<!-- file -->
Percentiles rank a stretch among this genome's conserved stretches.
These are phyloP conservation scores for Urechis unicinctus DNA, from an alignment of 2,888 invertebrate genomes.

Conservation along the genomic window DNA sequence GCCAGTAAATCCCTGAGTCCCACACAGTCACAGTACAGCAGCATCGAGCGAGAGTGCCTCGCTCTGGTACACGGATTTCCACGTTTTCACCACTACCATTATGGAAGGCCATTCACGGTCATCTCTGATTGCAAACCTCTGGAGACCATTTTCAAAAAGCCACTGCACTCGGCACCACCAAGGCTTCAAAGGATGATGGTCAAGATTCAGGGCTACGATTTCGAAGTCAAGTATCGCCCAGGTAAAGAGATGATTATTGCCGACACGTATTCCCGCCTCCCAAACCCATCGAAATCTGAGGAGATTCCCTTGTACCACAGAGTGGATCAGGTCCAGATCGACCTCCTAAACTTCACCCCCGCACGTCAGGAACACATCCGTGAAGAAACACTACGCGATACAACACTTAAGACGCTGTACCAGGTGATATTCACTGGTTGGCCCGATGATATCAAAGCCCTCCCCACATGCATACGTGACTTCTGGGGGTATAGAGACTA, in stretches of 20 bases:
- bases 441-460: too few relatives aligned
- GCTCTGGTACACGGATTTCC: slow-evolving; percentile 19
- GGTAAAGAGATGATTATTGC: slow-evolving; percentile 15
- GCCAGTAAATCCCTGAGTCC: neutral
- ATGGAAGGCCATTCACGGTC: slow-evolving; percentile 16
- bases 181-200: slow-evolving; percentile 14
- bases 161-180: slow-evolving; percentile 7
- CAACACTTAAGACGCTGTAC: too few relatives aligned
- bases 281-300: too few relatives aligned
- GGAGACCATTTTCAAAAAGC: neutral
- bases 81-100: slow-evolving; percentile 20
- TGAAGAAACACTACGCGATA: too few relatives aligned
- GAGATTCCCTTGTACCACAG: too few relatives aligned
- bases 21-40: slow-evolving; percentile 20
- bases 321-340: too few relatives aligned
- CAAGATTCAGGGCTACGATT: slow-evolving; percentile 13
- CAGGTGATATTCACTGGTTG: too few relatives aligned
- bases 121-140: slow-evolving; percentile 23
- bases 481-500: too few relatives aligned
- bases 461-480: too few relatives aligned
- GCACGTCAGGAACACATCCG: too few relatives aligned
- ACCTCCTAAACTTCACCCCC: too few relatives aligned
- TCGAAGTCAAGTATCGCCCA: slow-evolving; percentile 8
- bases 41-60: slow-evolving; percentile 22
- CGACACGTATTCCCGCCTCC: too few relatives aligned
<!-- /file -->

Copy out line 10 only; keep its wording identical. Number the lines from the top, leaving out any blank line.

- bases 161-180: slow-evolving; percentile 7